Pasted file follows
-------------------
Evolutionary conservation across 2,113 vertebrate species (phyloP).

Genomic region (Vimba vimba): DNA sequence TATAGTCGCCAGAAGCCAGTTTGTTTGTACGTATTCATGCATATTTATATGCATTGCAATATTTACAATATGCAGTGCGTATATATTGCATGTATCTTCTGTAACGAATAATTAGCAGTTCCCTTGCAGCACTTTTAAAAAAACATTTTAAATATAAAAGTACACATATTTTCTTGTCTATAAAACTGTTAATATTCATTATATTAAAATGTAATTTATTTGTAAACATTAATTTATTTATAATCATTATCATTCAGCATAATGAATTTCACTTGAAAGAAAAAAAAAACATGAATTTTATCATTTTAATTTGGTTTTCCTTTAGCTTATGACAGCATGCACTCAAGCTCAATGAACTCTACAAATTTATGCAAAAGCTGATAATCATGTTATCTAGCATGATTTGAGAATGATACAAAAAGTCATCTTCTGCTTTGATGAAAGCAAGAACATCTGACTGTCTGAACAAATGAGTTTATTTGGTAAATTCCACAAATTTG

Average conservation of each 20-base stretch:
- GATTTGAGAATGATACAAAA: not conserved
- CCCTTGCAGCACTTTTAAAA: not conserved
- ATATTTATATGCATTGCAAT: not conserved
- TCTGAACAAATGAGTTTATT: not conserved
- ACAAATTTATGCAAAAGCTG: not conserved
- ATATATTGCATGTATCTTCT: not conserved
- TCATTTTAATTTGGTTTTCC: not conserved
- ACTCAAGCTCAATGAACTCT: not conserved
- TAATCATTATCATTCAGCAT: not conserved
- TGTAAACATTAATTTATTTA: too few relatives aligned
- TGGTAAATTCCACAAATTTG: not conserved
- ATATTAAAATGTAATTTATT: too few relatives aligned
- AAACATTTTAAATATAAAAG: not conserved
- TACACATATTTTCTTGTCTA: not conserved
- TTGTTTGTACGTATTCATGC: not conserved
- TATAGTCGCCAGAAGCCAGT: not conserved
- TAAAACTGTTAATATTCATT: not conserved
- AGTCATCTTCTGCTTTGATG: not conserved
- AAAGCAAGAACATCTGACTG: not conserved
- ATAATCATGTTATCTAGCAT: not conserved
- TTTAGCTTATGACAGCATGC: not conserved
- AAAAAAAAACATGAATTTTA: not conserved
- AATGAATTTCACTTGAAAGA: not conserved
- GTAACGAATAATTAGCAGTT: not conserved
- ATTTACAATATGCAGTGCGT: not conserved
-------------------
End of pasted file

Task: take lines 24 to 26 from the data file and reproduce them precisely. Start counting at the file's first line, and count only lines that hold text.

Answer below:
- TTTAGCTTATGACAGCATGC: not conserved
- AAAAAAAAACATGAATTTTA: not conserved
- AATGAATTTCACTTGAAAGA: not conserved